1977 Ford F-150 Rollcage Install & Interior Upgrade - Caged Animal

    Make your wheeling rig safe and comfortable

    Harry WagnerPhotographer, Writer

    People love the old faded paint and ranch look of our ’77 F-150, Raymond, and we do too. We were not as in love with the interior though, which was smelly, noisy, and not particularly comfortable. For a few days of goofing off with friends at Cheap Truck Challenge it is no big deal having to reach inside the truck to open the door because the handle is broken, or having 2-inch sheetmetal screws above your head holding the wrong cab lights onto the roof. But after a while these things start to nag and you find that you aren’t driving your truck as much as you might be if it were more comfortable. Enter LMC Truck.

    Call us soft, but we believe that a nice interior makes your truck more enjoyable on-road and off, particularly on trips like the Ultimate Adventure, where we are literally living out of our truck for a week or more. Speaking of the UA, another requirement of the trip is a rollcage. Even if you never go on the UA, a rollcage is a good idea, and we mentioned back in the Aug. ’14 issue that a cage was the last major upgrade for our Ford (“Everybody Loves Raymond”). The tricky part is adding the security of a properly designed and built rollcage without actually making the interior less comfortable through errors like having bars that hit your head or knees or that don’t allow you access to the emergency brake pedal or window rollers.

    We headed to Nate’s Precision, Raymond’s official build shop, to have the crew build us a custom rollcage and fill our Ford with new door seals, flooring, and dash components from LMC. The result is not only safer but also more comfortable and quieter. As a result we drive the truck more often, and isn’t that the point?

    The interior of our truck was pretty roached when we bought it for Cheap Truck Challenge, but the condition was reflected in the price. The body was straight and relatively rust-free, and we figured the interior would be easier to upgrade with parts from LMC than the body or the frame.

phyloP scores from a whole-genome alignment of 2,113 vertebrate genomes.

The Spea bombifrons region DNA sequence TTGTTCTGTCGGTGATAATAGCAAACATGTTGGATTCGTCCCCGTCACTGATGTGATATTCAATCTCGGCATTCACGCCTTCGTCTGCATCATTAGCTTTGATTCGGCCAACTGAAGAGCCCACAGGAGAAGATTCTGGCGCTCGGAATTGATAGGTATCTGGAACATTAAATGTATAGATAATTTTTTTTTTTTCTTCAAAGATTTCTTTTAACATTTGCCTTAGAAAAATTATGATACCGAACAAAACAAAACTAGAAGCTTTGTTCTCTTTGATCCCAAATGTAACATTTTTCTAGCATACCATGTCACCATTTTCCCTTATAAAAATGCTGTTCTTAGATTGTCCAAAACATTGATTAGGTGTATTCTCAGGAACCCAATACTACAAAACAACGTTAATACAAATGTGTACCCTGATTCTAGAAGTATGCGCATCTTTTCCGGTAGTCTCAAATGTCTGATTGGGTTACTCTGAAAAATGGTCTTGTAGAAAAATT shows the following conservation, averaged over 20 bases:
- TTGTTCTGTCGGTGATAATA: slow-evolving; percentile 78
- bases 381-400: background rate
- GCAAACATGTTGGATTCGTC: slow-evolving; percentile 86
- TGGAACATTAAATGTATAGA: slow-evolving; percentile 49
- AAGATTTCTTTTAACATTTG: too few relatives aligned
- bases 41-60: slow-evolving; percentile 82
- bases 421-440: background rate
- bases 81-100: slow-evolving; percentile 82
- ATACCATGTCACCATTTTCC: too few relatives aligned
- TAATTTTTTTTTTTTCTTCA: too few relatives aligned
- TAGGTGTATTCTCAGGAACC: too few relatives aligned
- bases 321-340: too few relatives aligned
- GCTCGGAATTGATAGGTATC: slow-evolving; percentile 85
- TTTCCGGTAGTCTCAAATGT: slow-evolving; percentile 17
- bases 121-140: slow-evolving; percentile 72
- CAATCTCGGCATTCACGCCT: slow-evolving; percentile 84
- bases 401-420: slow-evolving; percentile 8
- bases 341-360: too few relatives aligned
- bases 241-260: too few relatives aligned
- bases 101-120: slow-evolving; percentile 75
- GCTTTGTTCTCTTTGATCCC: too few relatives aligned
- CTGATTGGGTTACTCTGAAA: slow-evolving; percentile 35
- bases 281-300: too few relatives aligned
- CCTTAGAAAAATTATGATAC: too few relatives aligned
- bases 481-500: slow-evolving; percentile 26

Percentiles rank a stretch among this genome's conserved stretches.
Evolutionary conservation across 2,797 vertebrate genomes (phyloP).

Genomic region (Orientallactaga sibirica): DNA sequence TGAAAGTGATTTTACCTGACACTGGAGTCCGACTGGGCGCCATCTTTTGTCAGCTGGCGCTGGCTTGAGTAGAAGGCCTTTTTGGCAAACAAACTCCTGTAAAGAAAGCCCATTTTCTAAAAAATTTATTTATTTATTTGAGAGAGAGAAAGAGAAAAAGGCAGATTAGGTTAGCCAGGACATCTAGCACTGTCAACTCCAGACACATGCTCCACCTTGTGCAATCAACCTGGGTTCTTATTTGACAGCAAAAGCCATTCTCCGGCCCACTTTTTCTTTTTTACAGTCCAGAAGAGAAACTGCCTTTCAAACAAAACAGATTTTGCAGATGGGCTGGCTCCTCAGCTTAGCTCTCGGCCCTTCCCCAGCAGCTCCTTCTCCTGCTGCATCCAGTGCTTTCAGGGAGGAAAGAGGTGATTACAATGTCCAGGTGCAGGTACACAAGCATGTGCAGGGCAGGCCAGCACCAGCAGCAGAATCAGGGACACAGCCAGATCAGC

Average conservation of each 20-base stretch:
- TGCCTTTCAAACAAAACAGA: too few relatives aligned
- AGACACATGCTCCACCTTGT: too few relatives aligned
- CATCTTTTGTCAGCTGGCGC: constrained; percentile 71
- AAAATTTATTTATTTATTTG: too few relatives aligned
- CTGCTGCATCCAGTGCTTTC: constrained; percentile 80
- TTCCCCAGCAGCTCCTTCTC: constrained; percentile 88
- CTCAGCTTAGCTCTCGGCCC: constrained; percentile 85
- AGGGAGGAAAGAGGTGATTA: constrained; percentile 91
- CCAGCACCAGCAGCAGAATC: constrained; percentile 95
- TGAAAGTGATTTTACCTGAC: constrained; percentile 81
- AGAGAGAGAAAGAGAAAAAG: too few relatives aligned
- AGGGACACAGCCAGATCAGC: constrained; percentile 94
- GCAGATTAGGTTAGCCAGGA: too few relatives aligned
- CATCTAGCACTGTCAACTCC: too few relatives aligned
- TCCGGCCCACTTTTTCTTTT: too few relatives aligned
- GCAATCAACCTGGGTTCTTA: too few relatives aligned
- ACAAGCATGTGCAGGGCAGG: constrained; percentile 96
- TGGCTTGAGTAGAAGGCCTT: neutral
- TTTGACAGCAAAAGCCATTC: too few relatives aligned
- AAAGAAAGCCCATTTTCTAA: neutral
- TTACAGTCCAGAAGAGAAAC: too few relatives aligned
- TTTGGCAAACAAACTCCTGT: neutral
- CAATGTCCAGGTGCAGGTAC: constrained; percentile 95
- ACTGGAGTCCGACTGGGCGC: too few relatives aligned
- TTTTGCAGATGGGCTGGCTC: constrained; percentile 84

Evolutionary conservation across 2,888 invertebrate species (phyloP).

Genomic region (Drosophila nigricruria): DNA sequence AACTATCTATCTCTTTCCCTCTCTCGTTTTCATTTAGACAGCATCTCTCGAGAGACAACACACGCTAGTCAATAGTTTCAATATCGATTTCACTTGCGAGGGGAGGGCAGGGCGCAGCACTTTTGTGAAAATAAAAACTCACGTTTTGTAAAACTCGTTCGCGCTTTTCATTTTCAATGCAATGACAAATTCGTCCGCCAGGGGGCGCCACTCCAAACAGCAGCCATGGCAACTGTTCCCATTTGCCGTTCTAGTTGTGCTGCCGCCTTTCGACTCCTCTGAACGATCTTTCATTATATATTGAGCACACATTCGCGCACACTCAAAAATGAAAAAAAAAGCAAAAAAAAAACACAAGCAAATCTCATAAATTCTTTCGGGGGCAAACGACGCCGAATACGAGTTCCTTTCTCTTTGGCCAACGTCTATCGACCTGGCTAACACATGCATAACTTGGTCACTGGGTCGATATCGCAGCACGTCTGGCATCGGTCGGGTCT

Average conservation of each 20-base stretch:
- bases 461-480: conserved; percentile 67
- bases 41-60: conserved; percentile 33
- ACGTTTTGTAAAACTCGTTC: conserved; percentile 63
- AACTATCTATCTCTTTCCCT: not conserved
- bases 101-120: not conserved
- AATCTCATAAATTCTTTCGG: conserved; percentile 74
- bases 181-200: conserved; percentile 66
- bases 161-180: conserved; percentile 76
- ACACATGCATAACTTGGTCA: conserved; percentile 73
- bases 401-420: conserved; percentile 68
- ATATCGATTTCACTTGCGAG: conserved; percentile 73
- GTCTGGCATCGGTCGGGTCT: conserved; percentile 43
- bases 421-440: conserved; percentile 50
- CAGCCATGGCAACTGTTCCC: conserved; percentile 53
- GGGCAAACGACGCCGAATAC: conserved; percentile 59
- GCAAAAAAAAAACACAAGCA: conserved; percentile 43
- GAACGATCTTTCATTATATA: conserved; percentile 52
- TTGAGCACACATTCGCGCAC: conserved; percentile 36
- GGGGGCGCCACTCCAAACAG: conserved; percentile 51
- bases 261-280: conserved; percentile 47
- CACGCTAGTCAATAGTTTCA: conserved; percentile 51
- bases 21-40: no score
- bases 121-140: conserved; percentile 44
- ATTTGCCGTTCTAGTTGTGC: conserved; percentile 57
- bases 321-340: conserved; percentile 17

The first thing Nate Jensen and Bernie Dittrich do before bending a single tube is ask questions about the intended use of a vehicle and budget for the project, then suggest options. We wanted something simple and basic for this truck.

    Nate’s Precision pulled the doors and the windshield off the truck and took measurements. Our cage went through the dash and tied into the frame. Other options include details such as dash bars, tying seats and harnesses into the cage, and tying the cage into the frame.

    After taking all the measurements, Dittrich transferred his measurements to the concrete floor. This way he could quickly and easily lay the bars out and ensure that they were the proper fit. If you are new to fabrication, stick to items like bumpers and rock sliders for your first projects with tube bending and welding. Make certain that you are comfortable with the tools before you tackle a safety item like a rollcage.

    A quality tube notcher is critical for creating tubes that fit together tightly. The better the fitment of the tubes is, the stronger the cage will be and the less gap the welder will have to fill.

    Dittrich taught us a trick about how to weld 360 degrees around the tubes with the cage in the truck. After removing the windshield he was able to tilt the entire cage forward to access the bars. Then the cage was positioned upright and the A-pillar bars were fully welded before the windshield was reinstalled.

    The cage fit so tightly that we had to install the new LMC headliner prior to final-welding the rollcage. The center bars add strength to the cage without placing a bar directly over the driver’s or passenger’s head, adding head room.